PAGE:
There is a reason sports fans wait in lines to get into stadiums and venues, and then spend hours inside that arena waiting some more for something to happen. It’s because, eventually, something big usually happens.
That was the case for me and the two others I was with June 29 at Interlachen Country Club in Edina. for the playing of the 63rd U.S. Women’s Open.
This was a major golf tournament, so one doesn’t really get bored watching the world’s best golfers tee it up and putt it in, but for most of the day, my fellow fans and I didn’t see much out of the ordinary.
And then it happened a moment that will stand frozen in time.
The most famous female golfer in the world, Annika Sorenstam, gave herself and the fans lined along the 18th fairway and surrounding the green in the grandstands a mement to remember for the rest of their lives.
After having to punch out of trouble after hitting her tee shot into some trees a seemingly fitting scenerio according to how the rest of ther tournament went Sorenstam allowed herself and the fans to forget about the five-over-par tournament score she was holding at that point by holing her third shot from 199 yards out for an eagle on what was the final U.S. Women’s Open hole of her career.
For once in my sports-watching career, I was actually in the right spot at the right time. Having secured a bleacher seat near the front of the green, I saw Sorenstam’s ball take its first bounce just shy of the bunker directly in front of me, skid onto the green and disappear into the cup.
When the ball first touched down, about 20 yards shy of the green and on the left edge of the bottleneck between the two front bunkers, I remember thinking she played her shot just as well as playing partner Christie Kerr. Kerr’s ball took the same flight path as Sorenstams’, but Sorenstam’s ball had more speed, and covered more green.
I remember saying out loud, after Sorenstam had to punch out, “Just sink it, Annika,” in a sarcastic sort of way. It turned out, after the ball drop to the bottom of the cup, that there was not a drip of sarcasm in that direction.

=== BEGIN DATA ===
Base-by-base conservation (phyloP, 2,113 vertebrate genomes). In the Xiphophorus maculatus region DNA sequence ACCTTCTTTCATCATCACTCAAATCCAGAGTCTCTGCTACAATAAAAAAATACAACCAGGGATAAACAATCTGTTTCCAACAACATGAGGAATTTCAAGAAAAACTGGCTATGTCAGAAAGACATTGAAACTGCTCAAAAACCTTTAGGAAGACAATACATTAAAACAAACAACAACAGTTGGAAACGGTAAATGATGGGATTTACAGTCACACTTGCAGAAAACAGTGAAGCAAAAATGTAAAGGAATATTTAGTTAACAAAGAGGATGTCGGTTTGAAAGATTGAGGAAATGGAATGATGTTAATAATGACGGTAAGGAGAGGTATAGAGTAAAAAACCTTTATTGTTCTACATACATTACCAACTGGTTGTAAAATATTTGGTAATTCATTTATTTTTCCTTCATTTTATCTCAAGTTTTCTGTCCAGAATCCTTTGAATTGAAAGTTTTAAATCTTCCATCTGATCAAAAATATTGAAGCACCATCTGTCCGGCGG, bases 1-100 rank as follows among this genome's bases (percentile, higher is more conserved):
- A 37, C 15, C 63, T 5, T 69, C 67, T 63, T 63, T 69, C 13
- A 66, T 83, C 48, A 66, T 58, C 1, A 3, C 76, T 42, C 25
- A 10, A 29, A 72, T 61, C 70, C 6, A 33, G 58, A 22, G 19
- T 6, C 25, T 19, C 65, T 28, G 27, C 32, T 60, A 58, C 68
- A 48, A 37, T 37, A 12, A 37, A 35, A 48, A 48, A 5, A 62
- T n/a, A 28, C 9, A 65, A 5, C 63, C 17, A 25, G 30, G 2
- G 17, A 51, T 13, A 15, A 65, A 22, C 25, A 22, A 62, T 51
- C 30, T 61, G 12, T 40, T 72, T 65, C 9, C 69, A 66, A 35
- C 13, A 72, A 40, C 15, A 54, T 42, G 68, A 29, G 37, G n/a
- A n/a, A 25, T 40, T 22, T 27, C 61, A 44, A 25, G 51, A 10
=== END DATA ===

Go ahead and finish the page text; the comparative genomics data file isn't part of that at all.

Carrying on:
There is no doubt in my mind Sorenstam’s eagle on 18 was the best sports play I’ve ever seen in person. And it didn’t even matter in the final tournament standings. Maybe not, but is sure seemed to matter to the thousands of fans and to Sorenstam, herself.
She had to be grinding her teeth for most of the day after struggling, but, I would bet, as soon as that ball dropped in the cup, everything else was forgotten.
It made for a great U.S. Women’s Open for myself. I watched Sorenstam tee off on the first hole, and then saw her win my loyalty when she acknowledged a shout of support from a fan I attended the tournament with by giving a friendly wave, accompanied by eye contact.
Seeing how friendly and appreciative Sorenstam has been with fans in the past, I’m sure, if she still had to putt, she would have greeted the crowd at 18 with a respectful smile as it applauded her on her walk to the green. But it was obvious she was as happy and giddy as a little girl, and that that courtious smile was destroyed by a joyous one when she waved at the crowd, which was throwing off an ovation like no other.
The initial reaction from the crowd was similar to a crowd’s reaction to an overtime goal from the home team in the Stanley Cup Playoffs.
The eagle gave Sorenstam a tournament score of three-over total of 295, a score she would gladly forget, no doubt. Now she can. Because of that unbelievalbe 6-iron shot, Sorenstam can and should forget the 294 other strokes she took over the four day, and just remember that one. That’s all those fans, like myself, on the 18th green at Interlachen Country Club will remember for the rest of their lives.